Exploring the Needs of Adolescents With Sickle Cell Disease to Inform a Digital Self-Management and Transitional Care Program: Qualitative Study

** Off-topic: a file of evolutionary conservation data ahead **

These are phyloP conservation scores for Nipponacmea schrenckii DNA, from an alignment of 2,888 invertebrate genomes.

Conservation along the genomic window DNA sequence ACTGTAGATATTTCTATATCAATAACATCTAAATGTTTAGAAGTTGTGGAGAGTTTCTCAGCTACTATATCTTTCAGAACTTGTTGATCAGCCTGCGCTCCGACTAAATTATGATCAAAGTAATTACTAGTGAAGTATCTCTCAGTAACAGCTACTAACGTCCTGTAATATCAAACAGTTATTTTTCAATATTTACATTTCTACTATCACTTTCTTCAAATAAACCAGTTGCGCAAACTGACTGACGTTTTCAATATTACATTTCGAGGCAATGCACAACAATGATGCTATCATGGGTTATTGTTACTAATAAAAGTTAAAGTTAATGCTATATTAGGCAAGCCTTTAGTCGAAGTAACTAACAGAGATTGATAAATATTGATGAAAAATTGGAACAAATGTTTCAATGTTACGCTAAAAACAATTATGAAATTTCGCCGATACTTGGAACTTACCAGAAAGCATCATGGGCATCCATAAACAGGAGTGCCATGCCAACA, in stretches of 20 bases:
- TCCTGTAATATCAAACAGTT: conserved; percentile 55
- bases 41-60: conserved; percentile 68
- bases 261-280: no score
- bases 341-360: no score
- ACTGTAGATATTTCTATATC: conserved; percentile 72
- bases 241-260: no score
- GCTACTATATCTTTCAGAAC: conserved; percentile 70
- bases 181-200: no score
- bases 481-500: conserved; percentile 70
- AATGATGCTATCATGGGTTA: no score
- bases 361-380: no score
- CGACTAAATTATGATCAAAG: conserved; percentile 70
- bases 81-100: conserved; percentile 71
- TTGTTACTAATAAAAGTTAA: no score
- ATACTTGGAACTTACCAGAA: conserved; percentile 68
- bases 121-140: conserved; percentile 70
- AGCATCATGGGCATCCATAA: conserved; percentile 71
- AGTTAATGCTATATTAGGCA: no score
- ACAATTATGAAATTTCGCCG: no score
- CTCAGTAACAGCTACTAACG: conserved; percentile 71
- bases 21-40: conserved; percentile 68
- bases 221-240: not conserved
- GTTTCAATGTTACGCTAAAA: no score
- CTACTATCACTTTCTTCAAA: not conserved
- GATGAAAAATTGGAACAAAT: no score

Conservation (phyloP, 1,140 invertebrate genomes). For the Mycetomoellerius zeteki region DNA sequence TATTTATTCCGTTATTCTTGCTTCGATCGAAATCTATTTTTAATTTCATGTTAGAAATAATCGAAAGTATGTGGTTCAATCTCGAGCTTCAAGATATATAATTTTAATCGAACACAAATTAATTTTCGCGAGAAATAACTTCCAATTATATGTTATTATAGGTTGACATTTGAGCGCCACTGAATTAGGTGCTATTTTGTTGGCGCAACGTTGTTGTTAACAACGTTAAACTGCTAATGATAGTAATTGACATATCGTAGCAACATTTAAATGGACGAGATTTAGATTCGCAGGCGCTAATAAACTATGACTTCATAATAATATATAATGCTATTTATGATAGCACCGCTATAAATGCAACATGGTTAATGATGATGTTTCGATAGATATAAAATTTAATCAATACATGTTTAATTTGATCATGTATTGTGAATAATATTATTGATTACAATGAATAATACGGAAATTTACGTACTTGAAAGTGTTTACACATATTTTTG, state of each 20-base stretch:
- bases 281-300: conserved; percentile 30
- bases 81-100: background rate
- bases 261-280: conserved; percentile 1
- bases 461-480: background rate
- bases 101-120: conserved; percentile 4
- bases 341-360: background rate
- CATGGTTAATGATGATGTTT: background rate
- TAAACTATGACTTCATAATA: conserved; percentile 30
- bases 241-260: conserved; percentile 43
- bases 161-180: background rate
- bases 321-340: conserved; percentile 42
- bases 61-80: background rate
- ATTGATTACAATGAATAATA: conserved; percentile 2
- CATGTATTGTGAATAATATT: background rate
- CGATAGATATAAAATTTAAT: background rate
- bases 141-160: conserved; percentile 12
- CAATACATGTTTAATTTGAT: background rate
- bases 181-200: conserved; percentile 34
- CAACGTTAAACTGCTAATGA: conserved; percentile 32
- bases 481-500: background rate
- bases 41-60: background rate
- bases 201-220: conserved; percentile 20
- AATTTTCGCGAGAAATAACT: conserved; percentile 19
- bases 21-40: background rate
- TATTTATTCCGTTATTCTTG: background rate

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BACKGROUND: Accessible self-management interventions are critical for adolescents with sickle cell disease to better cope with their disease, improve health outcomes and health-related quality of life, and promote successful transition to adult health care services. However, very few comprehensive self-management and transitional care programs have been developed and tested in this population. Internet and mobile phone technologies can improve accessibility and acceptability of interventions to promote disease self-management in adolescents with sickle cell disease. OBJECTIVE: The aim of this study was to qualitatively explore the following from the perspectives of adolescents, parents, and their health care providers: (1) the impact of sickle cell disease on adolescents to identify challenges to their self-management and transitional care and (2) determine the essential components of a digital self-management and transitional care program as the first phase to inform its development. METHODS: A qualitative descriptive design utilizing audio-recorded, semistructured interviews was used. Adolescents (n=19, aged 12-19 years) and parents (n=2) participated in individual interviews, and health care providers (n=17) participated in focus group discussions and were recruited from an urban tertiary care pediatric hospital. Audio-recorded data were transcribed verbatim and organized into categories inductively, reflecting emerging themes using simple content analysis. RESULTS: Data were categorized into 4 major themes: (1) impact of sickle cell disease, (2) experiences and challenges of self-management, (3) recommendations for self-management and transitional care, and (4) perceptions about a digital self-management program. Themes included subcategories and the perspectives of adolescents, parents, and health care providers. Adolescents discussed more issues related to self-management, whereas health care providers and parents discussed issues related to transition to adult health services. CONCLUSIONS: Adolescents, parents, and health care providers described the continued challenges youth with sickle cell disease face in terms of psychosocial impacts and stigmatization. Participants perceived a benefit to alleviating some of these challenges through a digital self-management tool. They recommended that an effective digital self-management program should provide appropriate sickle cell disease-related education; guidance on developing self-advocacy and communication skills; empower adolescents with information for planning for their future; provide options for social support; and be designed to be engaging for both adolescents and parents to use. A digital platform to deliver these elements is an accessible and acceptable way to address the self-management and transitional care needs of adolescents.